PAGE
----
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Sat 25 May 2013 11:47 AM

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Education, jobs must be MidEast priority - UAE min

UAE economy minister says gov'ts must fulfil aspirations of key under-25 year old demographic

Education, jobs must be MidEast priority - UAE min
(AFP/Getty Images)

Education and the creation of employment opportunities are fundamental for fulfilling the ambitions of young people in the Middle East and North Africa, according to the World Economic Forum (WEF).

The views are contained in its Outlook on the Global Agenda 2013, released at its summit on the MENA region in Jordan.

Sultan Bin Saeed Al Mansoori, Minister of Economy of the UAE and co-chair of the Summit on the Global Agenda 2012, said creating job opportunities for young Arabs should be a top priority.

“Youth under 25 years old represent a majority of the population in the Arab World and have high aspirations for the future," he said in a statement released by WEF.

"Fulfilling these aspirations, by providing high-quality education, fostering sustainable and increased economic growth, and creating employment opportunities, should be top priorities for the governments of the region,” he added.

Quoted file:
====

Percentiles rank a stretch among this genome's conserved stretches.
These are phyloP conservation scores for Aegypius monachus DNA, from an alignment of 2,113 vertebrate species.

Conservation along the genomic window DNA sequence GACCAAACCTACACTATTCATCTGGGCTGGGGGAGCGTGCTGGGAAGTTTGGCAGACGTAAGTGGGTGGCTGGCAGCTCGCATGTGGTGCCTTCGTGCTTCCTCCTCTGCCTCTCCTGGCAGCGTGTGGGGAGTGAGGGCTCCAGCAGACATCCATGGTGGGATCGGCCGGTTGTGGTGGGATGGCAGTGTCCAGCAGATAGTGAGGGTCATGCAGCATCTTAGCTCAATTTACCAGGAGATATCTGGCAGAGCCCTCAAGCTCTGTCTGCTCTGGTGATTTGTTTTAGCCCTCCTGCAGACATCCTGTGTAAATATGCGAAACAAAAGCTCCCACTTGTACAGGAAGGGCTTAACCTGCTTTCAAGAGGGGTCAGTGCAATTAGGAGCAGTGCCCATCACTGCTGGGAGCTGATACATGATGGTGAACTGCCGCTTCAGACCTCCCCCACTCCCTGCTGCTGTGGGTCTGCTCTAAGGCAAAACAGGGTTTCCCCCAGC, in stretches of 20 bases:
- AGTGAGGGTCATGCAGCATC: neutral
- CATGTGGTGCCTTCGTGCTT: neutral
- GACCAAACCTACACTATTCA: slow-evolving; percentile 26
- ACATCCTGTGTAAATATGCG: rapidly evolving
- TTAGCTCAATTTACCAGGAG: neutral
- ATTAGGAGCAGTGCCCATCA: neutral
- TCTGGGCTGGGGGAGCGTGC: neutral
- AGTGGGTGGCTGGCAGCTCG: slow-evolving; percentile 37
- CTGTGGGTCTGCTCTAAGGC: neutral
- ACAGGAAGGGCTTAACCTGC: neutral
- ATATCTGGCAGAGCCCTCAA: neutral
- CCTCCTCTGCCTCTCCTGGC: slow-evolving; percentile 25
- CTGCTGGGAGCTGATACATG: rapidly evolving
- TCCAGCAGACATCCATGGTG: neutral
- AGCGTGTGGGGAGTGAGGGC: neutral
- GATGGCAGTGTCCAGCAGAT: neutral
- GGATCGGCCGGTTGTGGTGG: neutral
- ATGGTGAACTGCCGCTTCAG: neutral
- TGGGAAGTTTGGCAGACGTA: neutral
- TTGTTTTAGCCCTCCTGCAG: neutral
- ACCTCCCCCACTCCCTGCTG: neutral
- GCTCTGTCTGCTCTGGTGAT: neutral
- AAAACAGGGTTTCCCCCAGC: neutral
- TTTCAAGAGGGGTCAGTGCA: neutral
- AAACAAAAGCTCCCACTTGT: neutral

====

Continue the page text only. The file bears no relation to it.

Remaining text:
The findings of the report will be discussed at the Forum’s regional event in Jordan and further debated at the Summit on the Global Agenda 2013 in Abu Dhabi, in November.

The Summit convenes experts from academia, government, business and civil society to challenge conventional thinking and tackle global challenges.

The Outlook on the Global Agenda 2013 contains insights on globalisation, geopolitics, hyperconnectivity, post-2015 development issues and leadership values.

Mustapha Kamel Nabli, former governor of the Central Bank of Tunisia and chair of the Forum’s Global Agenda Council on the Arab World, said: “It is particularly interesting that this report highlights two of the major issues we face in the Arab world - leadership and moral values.

"The recent uprisings in Arab countries were a direct challenge to leaderships which could no longer be trusted and were failing to respond to the needs of their people."

Earlier this year, Ernst & Young said in a report that over 15 million young people are expected to enter the workforce in the Middle East and North Africa in the next decade.

Its quarterly Rapid-Growth Markets Forecast said the region's greatest challenge "will be to create employment and develop the non-oil economy".

The forecast urged the promotion of entrepreneurship in MENA and creating the right environment for new businesses, developing the non-oil economy, education and training and targeted public spending on infrastructure.